The mid-afternoon slump is a well-known phenomenon, tempting office workers everywhere to crawl under their desks for a quick nap.
This article first appeared on SHE'SAID' and has been republished with permission.
If you’re reading this after lunch and you feel like you’re about to fall asleep, you’re not alone.
When Hum Nutrition surveyed 10,000 customers, they found that women’s energy plummets to its lowest level of the day at 2:55pm. The mid-afternoon slump is a well-known phenomenon, tempting office workers everywhere to crawl under their desks for a quick nap, or sending them to the vending machines for a sugary snack.
You know you’re a victim of the slump when you start to yawn, your eyes glaze over, your head starts to nod, you get cranky, and you start to crave junk food.
You may have one or all of these symptoms, but no matter how it manifests for you, one thing is certain: feeling suddenly drained of energy when you still have several working hours ahead of you is the worst.
The science behind the slump
So why does this happen? Two words: blood sugar. The hours after lunch are a regular roller coaster for our blood sugar, playing havoc with our bodies and our brains. First our blood sugar spikes (especially if we have a carb-heavy lunch, or eat something highly processed), then within a couple of hours, it drops, leaving us foggy and unfocused.
Registered dietician Annie Herzog explains: “When we eat carbohydrate-containing foods, our bodies release the hormone insulin to pull sugar out of the bloodstream and into our cells. This is a good thing. However, when the carbs we eat are in the form of simple sugars, we digest them very quickly and they enter the blood rapidly. This causes a huge insulin release, because glucose in the blood at very high levels is toxic, and the body is trying to lower the levels as quickly as possible.”
That’s where the crash comes in, leaving us craving sleep and sugar — which will only perpetuate the cycle.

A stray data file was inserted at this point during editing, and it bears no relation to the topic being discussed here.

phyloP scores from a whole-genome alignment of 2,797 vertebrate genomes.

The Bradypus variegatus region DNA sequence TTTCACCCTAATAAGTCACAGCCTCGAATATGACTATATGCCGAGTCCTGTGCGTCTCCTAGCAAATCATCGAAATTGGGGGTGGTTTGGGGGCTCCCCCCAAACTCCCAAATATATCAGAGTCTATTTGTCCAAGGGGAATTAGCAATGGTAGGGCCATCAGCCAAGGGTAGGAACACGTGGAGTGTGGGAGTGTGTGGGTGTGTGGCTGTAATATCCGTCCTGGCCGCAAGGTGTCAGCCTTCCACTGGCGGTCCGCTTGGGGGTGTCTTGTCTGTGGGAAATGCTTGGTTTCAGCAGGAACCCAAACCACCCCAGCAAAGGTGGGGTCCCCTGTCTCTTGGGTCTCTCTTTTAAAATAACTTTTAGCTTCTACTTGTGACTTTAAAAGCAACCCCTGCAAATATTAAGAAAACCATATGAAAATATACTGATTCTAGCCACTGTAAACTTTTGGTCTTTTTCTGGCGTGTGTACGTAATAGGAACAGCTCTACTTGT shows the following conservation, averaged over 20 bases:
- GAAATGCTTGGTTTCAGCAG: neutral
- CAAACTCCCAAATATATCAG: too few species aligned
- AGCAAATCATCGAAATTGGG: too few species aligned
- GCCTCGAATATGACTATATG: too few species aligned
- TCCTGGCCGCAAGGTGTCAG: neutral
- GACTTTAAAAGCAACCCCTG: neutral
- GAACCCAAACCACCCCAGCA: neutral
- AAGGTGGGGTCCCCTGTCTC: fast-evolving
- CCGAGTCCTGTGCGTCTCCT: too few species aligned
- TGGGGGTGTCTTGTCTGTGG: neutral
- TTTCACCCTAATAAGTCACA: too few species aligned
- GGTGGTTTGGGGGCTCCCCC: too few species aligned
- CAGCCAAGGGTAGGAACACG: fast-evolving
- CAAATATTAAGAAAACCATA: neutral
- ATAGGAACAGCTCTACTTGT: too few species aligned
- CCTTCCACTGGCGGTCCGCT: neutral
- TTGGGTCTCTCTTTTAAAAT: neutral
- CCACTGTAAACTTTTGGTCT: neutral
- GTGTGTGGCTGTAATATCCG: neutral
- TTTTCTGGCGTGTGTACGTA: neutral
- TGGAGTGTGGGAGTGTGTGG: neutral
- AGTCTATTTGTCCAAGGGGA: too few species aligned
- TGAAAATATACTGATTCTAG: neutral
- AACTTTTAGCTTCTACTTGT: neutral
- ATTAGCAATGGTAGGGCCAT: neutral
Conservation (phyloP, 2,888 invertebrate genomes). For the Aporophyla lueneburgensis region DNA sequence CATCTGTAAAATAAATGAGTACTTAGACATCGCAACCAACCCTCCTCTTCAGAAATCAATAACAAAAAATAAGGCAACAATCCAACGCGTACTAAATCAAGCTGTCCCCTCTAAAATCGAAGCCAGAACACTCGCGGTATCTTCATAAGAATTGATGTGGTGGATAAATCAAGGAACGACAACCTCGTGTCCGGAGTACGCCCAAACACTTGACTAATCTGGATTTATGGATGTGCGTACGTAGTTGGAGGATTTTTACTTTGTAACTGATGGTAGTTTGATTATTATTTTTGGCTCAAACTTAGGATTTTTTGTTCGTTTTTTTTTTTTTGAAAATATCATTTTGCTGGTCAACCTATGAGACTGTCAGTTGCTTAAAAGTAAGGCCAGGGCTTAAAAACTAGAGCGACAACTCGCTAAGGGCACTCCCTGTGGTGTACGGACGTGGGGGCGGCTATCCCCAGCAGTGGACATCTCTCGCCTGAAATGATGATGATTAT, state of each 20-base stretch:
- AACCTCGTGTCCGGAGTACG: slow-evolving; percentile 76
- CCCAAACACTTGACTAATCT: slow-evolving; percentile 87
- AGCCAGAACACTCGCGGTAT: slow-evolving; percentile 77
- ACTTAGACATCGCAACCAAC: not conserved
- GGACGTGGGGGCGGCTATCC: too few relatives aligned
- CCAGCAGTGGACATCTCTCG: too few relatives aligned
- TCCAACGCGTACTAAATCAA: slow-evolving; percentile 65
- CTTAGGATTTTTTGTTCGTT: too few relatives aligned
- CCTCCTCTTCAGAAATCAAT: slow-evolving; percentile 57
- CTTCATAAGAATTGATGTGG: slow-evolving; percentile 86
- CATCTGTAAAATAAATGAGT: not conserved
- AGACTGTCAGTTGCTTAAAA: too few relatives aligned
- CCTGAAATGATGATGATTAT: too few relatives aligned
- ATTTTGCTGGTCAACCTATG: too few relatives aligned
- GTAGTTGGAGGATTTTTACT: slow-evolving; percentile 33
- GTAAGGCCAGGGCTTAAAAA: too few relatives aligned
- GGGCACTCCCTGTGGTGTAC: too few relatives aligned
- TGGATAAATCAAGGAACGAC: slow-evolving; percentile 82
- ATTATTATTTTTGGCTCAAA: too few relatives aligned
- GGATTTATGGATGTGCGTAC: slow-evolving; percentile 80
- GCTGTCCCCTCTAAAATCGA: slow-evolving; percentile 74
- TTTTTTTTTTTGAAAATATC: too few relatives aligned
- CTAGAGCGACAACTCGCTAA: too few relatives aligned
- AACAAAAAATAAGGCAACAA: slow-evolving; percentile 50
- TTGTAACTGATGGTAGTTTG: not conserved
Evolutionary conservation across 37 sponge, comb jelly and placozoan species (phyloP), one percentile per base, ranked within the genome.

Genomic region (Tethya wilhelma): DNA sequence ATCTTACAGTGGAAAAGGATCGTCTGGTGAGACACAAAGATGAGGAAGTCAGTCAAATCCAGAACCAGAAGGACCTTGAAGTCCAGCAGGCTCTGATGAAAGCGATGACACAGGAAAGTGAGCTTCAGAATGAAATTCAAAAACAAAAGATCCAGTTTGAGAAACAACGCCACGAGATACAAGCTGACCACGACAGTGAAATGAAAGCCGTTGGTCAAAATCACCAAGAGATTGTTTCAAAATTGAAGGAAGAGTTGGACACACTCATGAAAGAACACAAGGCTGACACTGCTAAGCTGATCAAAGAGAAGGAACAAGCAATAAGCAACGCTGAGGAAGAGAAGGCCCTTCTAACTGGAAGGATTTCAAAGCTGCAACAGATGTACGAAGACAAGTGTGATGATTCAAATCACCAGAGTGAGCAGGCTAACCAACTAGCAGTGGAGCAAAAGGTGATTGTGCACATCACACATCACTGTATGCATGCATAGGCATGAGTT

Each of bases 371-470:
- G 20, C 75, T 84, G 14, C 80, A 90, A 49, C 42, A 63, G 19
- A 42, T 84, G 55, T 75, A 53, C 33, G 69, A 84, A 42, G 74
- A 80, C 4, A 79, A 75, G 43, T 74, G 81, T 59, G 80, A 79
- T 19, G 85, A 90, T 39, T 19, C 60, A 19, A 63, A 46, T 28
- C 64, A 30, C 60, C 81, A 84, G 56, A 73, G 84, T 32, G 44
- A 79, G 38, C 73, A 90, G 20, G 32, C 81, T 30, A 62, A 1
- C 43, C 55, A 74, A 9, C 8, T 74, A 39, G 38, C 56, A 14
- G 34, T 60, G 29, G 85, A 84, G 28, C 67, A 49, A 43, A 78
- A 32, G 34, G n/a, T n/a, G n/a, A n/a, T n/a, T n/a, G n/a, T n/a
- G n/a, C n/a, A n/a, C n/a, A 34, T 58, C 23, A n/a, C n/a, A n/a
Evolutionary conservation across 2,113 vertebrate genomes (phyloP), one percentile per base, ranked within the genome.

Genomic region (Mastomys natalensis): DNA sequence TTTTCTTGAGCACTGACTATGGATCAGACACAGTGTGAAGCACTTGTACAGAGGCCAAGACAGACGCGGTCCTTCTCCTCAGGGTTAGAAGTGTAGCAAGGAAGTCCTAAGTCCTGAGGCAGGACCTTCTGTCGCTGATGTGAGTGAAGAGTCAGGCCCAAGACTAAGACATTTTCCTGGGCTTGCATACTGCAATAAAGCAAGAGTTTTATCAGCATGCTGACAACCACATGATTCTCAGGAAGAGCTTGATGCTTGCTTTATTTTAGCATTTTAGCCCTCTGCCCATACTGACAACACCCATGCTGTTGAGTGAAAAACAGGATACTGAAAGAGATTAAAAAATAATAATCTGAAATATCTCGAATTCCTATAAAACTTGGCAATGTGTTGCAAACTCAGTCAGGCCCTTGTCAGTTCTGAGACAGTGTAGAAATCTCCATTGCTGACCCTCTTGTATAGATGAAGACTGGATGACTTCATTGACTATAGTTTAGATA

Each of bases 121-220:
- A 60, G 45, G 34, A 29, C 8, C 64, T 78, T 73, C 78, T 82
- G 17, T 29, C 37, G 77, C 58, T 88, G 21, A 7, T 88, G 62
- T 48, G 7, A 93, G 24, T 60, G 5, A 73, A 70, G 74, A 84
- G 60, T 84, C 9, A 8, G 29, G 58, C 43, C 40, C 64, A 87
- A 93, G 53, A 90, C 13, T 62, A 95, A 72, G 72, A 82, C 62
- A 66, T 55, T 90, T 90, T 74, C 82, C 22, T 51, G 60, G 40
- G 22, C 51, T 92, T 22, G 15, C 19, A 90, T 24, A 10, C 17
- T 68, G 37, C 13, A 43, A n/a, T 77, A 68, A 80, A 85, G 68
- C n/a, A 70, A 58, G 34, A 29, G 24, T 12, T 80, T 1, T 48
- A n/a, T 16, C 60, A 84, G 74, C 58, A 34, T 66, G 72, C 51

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Why women have it worse
Carbs and processed foods aren’t the only things that affect blood sugar: hormones play into it, too. When you’re premenstrual, you’re even more likely to have blood-sugar swings, contributing to your fatigue and crankiness. An underlying disorder like polycystic ovary syndrome can contribute to the slump, as well.
Add to that the fact that many women don’t get enough sleep and are under tons of stress because of responsibilities at work and at home — caring for children, being expected to keep the house tidy, putting effort into their marriage — and you have a recipe for exhaustion.
When to worry
While the 3pm slump is well-documented and not something to be overly concerned about, in general, there are a few warning signs that you could be suffering from something else.
‘Reactive hypoglycemia’ is a potentially serious medical condition; if you experience shakiness and weakness, along with confusion, severe stomach aches or headaches, clammy hands and a feeling you might faint, get yourself to a doctor and get checked out.
How to power through it
Dr John Briffa, an expert in nutrition and lifestyle, recommends avoiding grains at lunch, and instead eating high-protein foods such as met, fish, eggs, nuts, seeds, fruits and vegetables.
“Eating something bread based at lunch might make you feel tired later in the afternoon. If you have ever struggled to get any work done at this time it might be due to that sandwich or baguette you had at lunch.”
You might try skipping that big lunch and instead opting for several smaller snacks throughout the day, as well. Women’s health expert Dr Alicia Stanton recommends eating small meals every two to three hours to keep energy levels stable. Lean proteins like chicken, turkey or fish are a good bet, as are complex carbohydrates such as vegetables, fruits, quinoa or legumes. And if you can, getting outside for a brisk walk and some sunshine during your lunch break can do wonders for your afternoon energy levels as well.
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